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Education

Central Michigan University to offer up "beer-making" degree

Inside Mountain Town Brewing Co., one of the sponsors of CMU's program.
CMU
/
Inside Mountain Town Brewing Co., one of the sponsors of CMU's program.

CMU's College of Science and Technology announced this week that it's working to create a certificate program in fermentation science.

The college says the program would be "the first of its kind in Michigan to provide a hands-on education focused on craft beer."

Classes in biochemistry, chemistry and microbiology combined with a 200-hour internship at a production-scale brewing facility would be required.

More from CMU's press release:

“As of 2013, Michigan ranked fifth in the nation in number of breweries, behind only California, Colorado, Oregon and Washington,” Ian Davison, dean of the College of Science and Technology, said. “This growing industry contributes significantly to the state’s economy, supporting jobs in breweries as well as in farms producing barley and hops. In 2012, the Brewers Association calculated that Michigan craft brewing contributed 11,666 full-time equivalent jobs and had about a $1 billion economic impact.”

Here's how the Brewers Association breaks down Michigan's numbers:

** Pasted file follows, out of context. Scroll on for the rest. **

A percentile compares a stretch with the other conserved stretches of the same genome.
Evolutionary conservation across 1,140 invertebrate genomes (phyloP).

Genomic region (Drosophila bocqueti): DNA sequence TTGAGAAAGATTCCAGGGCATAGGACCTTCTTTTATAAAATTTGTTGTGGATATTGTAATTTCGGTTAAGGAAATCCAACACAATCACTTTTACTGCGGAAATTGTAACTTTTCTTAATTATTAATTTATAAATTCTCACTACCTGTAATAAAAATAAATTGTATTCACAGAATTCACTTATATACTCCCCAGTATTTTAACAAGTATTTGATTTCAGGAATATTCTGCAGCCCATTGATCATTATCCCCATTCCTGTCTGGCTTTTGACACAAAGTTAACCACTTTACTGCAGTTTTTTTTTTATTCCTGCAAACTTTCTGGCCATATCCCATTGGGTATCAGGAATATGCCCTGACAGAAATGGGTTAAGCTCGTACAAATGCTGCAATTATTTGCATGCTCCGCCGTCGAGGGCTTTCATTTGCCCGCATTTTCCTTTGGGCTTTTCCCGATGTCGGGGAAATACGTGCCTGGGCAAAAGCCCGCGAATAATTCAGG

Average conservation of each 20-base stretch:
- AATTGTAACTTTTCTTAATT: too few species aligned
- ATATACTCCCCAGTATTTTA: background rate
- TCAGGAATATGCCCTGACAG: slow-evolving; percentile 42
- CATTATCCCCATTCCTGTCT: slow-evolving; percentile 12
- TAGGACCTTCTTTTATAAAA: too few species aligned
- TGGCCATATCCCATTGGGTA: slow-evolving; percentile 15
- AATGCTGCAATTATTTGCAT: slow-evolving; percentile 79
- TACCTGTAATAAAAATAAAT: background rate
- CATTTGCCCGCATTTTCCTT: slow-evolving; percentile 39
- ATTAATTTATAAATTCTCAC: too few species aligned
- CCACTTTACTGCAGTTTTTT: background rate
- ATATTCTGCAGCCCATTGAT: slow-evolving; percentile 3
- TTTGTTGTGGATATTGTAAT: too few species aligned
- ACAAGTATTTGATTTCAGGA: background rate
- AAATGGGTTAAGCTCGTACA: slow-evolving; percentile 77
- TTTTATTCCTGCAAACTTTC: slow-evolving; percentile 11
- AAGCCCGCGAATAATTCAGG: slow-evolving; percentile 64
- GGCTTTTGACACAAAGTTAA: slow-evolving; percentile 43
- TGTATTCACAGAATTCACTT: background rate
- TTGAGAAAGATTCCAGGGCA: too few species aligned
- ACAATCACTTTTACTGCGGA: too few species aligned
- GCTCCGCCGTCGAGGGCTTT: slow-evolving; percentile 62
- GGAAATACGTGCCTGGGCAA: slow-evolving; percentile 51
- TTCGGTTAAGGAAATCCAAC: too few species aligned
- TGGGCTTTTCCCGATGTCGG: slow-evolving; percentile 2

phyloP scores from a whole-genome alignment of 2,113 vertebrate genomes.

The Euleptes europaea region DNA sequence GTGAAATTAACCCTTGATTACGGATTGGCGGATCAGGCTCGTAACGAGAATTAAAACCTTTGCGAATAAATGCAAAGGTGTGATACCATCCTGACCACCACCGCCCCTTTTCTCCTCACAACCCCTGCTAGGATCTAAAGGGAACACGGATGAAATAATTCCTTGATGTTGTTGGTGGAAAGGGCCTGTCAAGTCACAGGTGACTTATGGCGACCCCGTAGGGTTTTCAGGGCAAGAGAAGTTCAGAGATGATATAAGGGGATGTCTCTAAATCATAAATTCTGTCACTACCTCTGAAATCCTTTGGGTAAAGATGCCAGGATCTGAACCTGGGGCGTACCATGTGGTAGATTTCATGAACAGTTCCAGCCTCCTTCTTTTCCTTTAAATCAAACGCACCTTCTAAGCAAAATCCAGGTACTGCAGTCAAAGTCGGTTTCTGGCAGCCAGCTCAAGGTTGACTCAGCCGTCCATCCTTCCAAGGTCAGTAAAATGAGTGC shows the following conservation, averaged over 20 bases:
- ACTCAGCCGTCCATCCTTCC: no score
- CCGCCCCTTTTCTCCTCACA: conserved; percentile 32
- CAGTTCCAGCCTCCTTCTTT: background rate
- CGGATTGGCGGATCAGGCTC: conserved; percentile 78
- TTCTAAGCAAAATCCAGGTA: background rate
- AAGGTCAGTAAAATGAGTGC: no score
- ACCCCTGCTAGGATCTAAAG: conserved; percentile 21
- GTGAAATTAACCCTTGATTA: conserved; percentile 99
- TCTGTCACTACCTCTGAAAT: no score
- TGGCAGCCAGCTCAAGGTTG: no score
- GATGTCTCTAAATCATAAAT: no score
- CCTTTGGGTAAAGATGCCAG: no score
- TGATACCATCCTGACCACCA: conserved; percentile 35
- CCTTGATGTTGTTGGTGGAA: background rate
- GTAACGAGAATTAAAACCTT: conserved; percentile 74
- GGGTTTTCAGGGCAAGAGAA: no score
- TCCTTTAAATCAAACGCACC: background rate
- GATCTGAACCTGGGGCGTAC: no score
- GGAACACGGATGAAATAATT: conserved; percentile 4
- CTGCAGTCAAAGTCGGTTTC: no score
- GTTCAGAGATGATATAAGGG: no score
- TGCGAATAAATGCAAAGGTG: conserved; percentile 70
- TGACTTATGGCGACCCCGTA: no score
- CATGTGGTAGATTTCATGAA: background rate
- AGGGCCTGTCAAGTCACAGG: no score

An infographic on beer production in Michigan generated by the Brewers Association.
Credit Brewers Association
An infographic on beer production in Michigan generated by the Brewers Association.

CMU officials say they're meeting demand for more education in brewing science.

They say they would be the sixth school to offer such a program in the U.S. The Brewers Association lists five state-sponsored brewing education programs located in California, Oregon, and Washington.

The Associated Press' David Goodman reports that Michigan State University has had a distilling program for some time:

Michigan State University has operated an artisan distilling program for 15 years and last year started a beverage specialization program that also includes beer and wine-making.

Goodman says the explosion in interest in beer-making has led to some changes in agriculture in Michigan as well: 

Rob Sirrine of the Michigan State University Extension said more than 400 acres of hops, beer's key flavoring ingredient, are under cultivation in Michigan. Growers' main market is small-sale in-state brewers, he said.

CMU is expected to enroll its first fermentation science class in the fall of 2015.